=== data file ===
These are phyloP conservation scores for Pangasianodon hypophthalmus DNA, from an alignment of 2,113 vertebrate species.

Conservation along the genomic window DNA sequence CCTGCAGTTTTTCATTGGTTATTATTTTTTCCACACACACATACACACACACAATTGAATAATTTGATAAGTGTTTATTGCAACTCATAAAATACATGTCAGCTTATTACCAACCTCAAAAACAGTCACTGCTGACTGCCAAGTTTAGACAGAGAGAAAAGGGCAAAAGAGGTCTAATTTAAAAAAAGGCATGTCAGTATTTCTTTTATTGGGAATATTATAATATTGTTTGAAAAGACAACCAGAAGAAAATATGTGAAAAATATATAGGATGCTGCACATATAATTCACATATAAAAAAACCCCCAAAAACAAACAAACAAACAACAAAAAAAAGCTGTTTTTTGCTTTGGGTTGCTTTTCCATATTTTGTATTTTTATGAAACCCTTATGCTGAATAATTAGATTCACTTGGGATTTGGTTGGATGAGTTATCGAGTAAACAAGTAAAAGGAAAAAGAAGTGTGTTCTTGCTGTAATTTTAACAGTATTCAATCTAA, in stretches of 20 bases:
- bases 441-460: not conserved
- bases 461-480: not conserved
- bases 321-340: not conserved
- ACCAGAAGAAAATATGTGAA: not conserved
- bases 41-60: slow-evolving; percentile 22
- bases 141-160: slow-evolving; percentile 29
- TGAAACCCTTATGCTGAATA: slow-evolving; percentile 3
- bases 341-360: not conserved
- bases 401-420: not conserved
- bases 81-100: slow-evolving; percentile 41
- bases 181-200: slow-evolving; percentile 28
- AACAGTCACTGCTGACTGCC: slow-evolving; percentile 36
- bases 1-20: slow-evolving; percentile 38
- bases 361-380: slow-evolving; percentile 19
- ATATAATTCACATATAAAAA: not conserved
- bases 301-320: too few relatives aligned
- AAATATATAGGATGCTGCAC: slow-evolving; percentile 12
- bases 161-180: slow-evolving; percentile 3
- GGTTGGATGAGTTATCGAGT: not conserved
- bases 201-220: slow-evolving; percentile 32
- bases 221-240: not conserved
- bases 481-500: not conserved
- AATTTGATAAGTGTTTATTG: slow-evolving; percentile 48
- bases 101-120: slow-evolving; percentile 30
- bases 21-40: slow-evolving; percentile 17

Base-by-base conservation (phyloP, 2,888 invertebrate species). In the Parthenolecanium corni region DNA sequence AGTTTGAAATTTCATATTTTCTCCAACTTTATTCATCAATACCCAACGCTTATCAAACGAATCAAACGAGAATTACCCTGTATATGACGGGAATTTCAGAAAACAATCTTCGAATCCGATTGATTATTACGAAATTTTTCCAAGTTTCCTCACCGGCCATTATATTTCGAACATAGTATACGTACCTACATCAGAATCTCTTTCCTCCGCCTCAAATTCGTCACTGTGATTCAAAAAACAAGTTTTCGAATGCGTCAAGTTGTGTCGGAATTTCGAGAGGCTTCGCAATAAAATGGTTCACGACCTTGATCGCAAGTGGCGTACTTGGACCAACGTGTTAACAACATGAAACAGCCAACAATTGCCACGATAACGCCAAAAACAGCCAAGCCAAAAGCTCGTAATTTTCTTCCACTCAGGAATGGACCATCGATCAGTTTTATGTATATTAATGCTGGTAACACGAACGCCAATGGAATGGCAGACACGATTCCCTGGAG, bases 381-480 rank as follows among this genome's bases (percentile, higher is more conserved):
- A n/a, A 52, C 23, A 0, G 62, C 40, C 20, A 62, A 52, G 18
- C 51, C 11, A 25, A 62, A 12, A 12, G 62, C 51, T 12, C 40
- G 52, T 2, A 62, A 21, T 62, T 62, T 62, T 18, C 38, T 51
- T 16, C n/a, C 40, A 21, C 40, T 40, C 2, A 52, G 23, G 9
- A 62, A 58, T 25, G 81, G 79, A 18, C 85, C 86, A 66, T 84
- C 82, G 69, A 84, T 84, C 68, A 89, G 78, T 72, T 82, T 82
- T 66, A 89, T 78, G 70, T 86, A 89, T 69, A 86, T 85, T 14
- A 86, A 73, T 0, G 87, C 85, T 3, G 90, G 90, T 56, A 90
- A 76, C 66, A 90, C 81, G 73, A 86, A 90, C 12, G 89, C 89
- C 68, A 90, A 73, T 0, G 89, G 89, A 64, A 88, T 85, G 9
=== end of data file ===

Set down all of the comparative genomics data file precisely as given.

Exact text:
These are phyloP conservation scores for Pangasianodon hypophthalmus DNA, from an alignment of 2,113 vertebrate species.

Conservation along the genomic window DNA sequence CCTGCAGTTTTTCATTGGTTATTATTTTTTCCACACACACATACACACACACAATTGAATAATTTGATAAGTGTTTATTGCAACTCATAAAATACATGTCAGCTTATTACCAACCTCAAAAACAGTCACTGCTGACTGCCAAGTTTAGACAGAGAGAAAAGGGCAAAAGAGGTCTAATTTAAAAAAAGGCATGTCAGTATTTCTTTTATTGGGAATATTATAATATTGTTTGAAAAGACAACCAGAAGAAAATATGTGAAAAATATATAGGATGCTGCACATATAATTCACATATAAAAAAACCCCCAAAAACAAACAAACAAACAACAAAAAAAAGCTGTTTTTTGCTTTGGGTTGCTTTTCCATATTTTGTATTTTTATGAAACCCTTATGCTGAATAATTAGATTCACTTGGGATTTGGTTGGATGAGTTATCGAGTAAACAAGTAAAAGGAAAAAGAAGTGTGTTCTTGCTGTAATTTTAACAGTATTCAATCTAA, in stretches of 20 bases:
- bases 441-460: not conserved
- bases 461-480: not conserved
- bases 321-340: not conserved
- ACCAGAAGAAAATATGTGAA: not conserved
- bases 41-60: slow-evolving; percentile 22
- bases 141-160: slow-evolving; percentile 29
- TGAAACCCTTATGCTGAATA: slow-evolving; percentile 3
- bases 341-360: not conserved
- bases 401-420: not conserved
- bases 81-100: slow-evolving; percentile 41
- bases 181-200: slow-evolving; percentile 28
- AACAGTCACTGCTGACTGCC: slow-evolving; percentile 36
- bases 1-20: slow-evolving; percentile 38
- bases 361-380: slow-evolving; percentile 19
- ATATAATTCACATATAAAAA: not conserved
- bases 301-320: too few relatives aligned
- AAATATATAGGATGCTGCAC: slow-evolving; percentile 12
- bases 161-180: slow-evolving; percentile 3
- GGTTGGATGAGTTATCGAGT: not conserved
- bases 201-220: slow-evolving; percentile 32
- bases 221-240: not conserved
- bases 481-500: not conserved
- AATTTGATAAGTGTTTATTG: slow-evolving; percentile 48
- bases 101-120: slow-evolving; percentile 30
- bases 21-40: slow-evolving; percentile 17

Base-by-base conservation (phyloP, 2,888 invertebrate species). In the Parthenolecanium corni region DNA sequence AGTTTGAAATTTCATATTTTCTCCAACTTTATTCATCAATACCCAACGCTTATCAAACGAATCAAACGAGAATTACCCTGTATATGACGGGAATTTCAGAAAACAATCTTCGAATCCGATTGATTATTACGAAATTTTTCCAAGTTTCCTCACCGGCCATTATATTTCGAACATAGTATACGTACCTACATCAGAATCTCTTTCCTCCGCCTCAAATTCGTCACTGTGATTCAAAAAACAAGTTTTCGAATGCGTCAAGTTGTGTCGGAATTTCGAGAGGCTTCGCAATAAAATGGTTCACGACCTTGATCGCAAGTGGCGTACTTGGACCAACGTGTTAACAACATGAAACAGCCAACAATTGCCACGATAACGCCAAAAACAGCCAAGCCAAAAGCTCGTAATTTTCTTCCACTCAGGAATGGACCATCGATCAGTTTTATGTATATTAATGCTGGTAACACGAACGCCAATGGAATGGCAGACACGATTCCCTGGAG, bases 381-480 rank as follows among this genome's bases (percentile, higher is more conserved):
- A n/a, A 52, C 23, A 0, G 62, C 40, C 20, A 62, A 52, G 18
- C 51, C 11, A 25, A 62, A 12, A 12, G 62, C 51, T 12, C 40
- G 52, T 2, A 62, A 21, T 62, T 62, T 62, T 18, C 38, T 51
- T 16, C n/a, C 40, A 21, C 40, T 40, C 2, A 52, G 23, G 9
- A 62, A 58, T 25, G 81, G 79, A 18, C 85, C 86, A 66, T 84
- C 82, G 69, A 84, T 84, C 68, A 89, G 78, T 72, T 82, T 82
- T 66, A 89, T 78, G 70, T 86, A 89, T 69, A 86, T 85, T 14
- A 86, A 73, T 0, G 87, C 85, T 3, G 90, G 90, T 56, A 90
- A 76, C 66, A 90, C 81, G 73, A 86, A 90, C 12, G 89, C 89
- C 68, A 90, A 73, T 0, G 89, G 89, A 64, A 88, T 85, G 9